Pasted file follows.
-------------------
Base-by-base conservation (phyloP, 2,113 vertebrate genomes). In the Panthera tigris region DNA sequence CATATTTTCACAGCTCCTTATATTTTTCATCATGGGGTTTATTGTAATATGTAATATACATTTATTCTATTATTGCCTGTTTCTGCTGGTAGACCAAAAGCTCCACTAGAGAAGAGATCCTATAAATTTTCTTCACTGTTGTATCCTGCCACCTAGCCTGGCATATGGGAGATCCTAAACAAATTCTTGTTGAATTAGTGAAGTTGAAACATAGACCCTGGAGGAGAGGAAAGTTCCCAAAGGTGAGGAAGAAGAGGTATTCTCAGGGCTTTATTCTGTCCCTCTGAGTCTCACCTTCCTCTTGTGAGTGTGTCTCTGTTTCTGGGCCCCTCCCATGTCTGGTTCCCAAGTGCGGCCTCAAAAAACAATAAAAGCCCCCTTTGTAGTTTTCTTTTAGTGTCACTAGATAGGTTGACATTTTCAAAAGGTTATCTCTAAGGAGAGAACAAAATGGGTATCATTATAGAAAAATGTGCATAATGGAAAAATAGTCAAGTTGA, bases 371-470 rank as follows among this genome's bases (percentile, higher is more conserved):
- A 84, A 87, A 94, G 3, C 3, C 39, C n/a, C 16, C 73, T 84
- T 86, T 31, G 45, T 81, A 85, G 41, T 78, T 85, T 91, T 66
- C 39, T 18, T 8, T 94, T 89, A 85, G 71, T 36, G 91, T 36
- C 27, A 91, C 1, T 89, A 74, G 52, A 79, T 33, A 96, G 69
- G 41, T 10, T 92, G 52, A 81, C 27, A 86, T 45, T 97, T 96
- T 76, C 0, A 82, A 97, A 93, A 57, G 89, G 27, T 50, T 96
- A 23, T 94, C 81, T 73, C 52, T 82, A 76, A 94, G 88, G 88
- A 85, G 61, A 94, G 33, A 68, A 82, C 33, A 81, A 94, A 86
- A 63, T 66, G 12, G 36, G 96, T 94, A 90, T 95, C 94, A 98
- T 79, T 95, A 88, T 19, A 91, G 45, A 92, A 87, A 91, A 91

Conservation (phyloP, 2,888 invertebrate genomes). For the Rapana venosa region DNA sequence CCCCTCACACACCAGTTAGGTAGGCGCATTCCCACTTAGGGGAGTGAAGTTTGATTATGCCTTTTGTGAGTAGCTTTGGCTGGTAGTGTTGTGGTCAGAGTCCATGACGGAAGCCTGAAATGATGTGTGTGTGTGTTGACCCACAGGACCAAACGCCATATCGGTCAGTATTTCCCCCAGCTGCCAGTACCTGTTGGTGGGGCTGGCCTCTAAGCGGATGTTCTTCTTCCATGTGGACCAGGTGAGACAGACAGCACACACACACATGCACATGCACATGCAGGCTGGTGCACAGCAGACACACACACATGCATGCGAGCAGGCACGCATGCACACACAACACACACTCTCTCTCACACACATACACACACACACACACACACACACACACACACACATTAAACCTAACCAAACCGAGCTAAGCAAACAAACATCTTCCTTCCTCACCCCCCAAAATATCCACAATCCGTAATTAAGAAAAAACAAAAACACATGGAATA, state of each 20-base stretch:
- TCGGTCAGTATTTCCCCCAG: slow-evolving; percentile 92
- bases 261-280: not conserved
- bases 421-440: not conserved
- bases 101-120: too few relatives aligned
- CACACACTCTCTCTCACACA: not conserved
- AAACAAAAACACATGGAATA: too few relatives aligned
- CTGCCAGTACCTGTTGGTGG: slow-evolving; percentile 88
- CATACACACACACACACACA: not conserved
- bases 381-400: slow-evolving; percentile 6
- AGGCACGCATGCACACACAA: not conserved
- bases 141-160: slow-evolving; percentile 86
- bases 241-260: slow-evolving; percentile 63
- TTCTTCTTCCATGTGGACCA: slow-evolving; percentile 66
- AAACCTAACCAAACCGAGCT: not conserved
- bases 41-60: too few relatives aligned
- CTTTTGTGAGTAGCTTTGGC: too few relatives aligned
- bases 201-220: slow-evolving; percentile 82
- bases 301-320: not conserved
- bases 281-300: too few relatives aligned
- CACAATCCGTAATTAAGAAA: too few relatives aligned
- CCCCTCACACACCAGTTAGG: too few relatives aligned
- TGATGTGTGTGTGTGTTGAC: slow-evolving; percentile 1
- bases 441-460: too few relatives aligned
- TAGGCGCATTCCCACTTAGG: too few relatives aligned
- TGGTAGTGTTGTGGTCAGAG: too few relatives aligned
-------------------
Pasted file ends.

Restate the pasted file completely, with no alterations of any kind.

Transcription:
Base-by-base conservation (phyloP, 2,113 vertebrate genomes). In the Panthera tigris region DNA sequence CATATTTTCACAGCTCCTTATATTTTTCATCATGGGGTTTATTGTAATATGTAATATACATTTATTCTATTATTGCCTGTTTCTGCTGGTAGACCAAAAGCTCCACTAGAGAAGAGATCCTATAAATTTTCTTCACTGTTGTATCCTGCCACCTAGCCTGGCATATGGGAGATCCTAAACAAATTCTTGTTGAATTAGTGAAGTTGAAACATAGACCCTGGAGGAGAGGAAAGTTCCCAAAGGTGAGGAAGAAGAGGTATTCTCAGGGCTTTATTCTGTCCCTCTGAGTCTCACCTTCCTCTTGTGAGTGTGTCTCTGTTTCTGGGCCCCTCCCATGTCTGGTTCCCAAGTGCGGCCTCAAAAAACAATAAAAGCCCCCTTTGTAGTTTTCTTTTAGTGTCACTAGATAGGTTGACATTTTCAAAAGGTTATCTCTAAGGAGAGAACAAAATGGGTATCATTATAGAAAAATGTGCATAATGGAAAAATAGTCAAGTTGA, bases 371-470 rank as follows among this genome's bases (percentile, higher is more conserved):
- A 84, A 87, A 94, G 3, C 3, C 39, C n/a, C 16, C 73, T 84
- T 86, T 31, G 45, T 81, A 85, G 41, T 78, T 85, T 91, T 66
- C 39, T 18, T 8, T 94, T 89, A 85, G 71, T 36, G 91, T 36
- C 27, A 91, C 1, T 89, A 74, G 52, A 79, T 33, A 96, G 69
- G 41, T 10, T 92, G 52, A 81, C 27, A 86, T 45, T 97, T 96
- T 76, C 0, A 82, A 97, A 93, A 57, G 89, G 27, T 50, T 96
- A 23, T 94, C 81, T 73, C 52, T 82, A 76, A 94, G 88, G 88
- A 85, G 61, A 94, G 33, A 68, A 82, C 33, A 81, A 94, A 86
- A 63, T 66, G 12, G 36, G 96, T 94, A 90, T 95, C 94, A 98
- T 79, T 95, A 88, T 19, A 91, G 45, A 92, A 87, A 91, A 91

Conservation (phyloP, 2,888 invertebrate genomes). For the Rapana venosa region DNA sequence CCCCTCACACACCAGTTAGGTAGGCGCATTCCCACTTAGGGGAGTGAAGTTTGATTATGCCTTTTGTGAGTAGCTTTGGCTGGTAGTGTTGTGGTCAGAGTCCATGACGGAAGCCTGAAATGATGTGTGTGTGTGTTGACCCACAGGACCAAACGCCATATCGGTCAGTATTTCCCCCAGCTGCCAGTACCTGTTGGTGGGGCTGGCCTCTAAGCGGATGTTCTTCTTCCATGTGGACCAGGTGAGACAGACAGCACACACACACATGCACATGCACATGCAGGCTGGTGCACAGCAGACACACACACATGCATGCGAGCAGGCACGCATGCACACACAACACACACTCTCTCTCACACACATACACACACACACACACACACACACACACACACACATTAAACCTAACCAAACCGAGCTAAGCAAACAAACATCTTCCTTCCTCACCCCCCAAAATATCCACAATCCGTAATTAAGAAAAAACAAAAACACATGGAATA, state of each 20-base stretch:
- TCGGTCAGTATTTCCCCCAG: slow-evolving; percentile 92
- bases 261-280: not conserved
- bases 421-440: not conserved
- bases 101-120: too few relatives aligned
- CACACACTCTCTCTCACACA: not conserved
- AAACAAAAACACATGGAATA: too few relatives aligned
- CTGCCAGTACCTGTTGGTGG: slow-evolving; percentile 88
- CATACACACACACACACACA: not conserved
- bases 381-400: slow-evolving; percentile 6
- AGGCACGCATGCACACACAA: not conserved
- bases 141-160: slow-evolving; percentile 86
- bases 241-260: slow-evolving; percentile 63
- TTCTTCTTCCATGTGGACCA: slow-evolving; percentile 66
- AAACCTAACCAAACCGAGCT: not conserved
- bases 41-60: too few relatives aligned
- CTTTTGTGAGTAGCTTTGGC: too few relatives aligned
- bases 201-220: slow-evolving; percentile 82
- bases 301-320: not conserved
- bases 281-300: too few relatives aligned
- CACAATCCGTAATTAAGAAA: too few relatives aligned
- CCCCTCACACACCAGTTAGG: too few relatives aligned
- TGATGTGTGTGTGTGTTGAC: slow-evolving; percentile 1
- bases 441-460: too few relatives aligned
- TAGGCGCATTCCCACTTAGG: too few relatives aligned
- TGGTAGTGTTGTGGTCAGAG: too few relatives aligned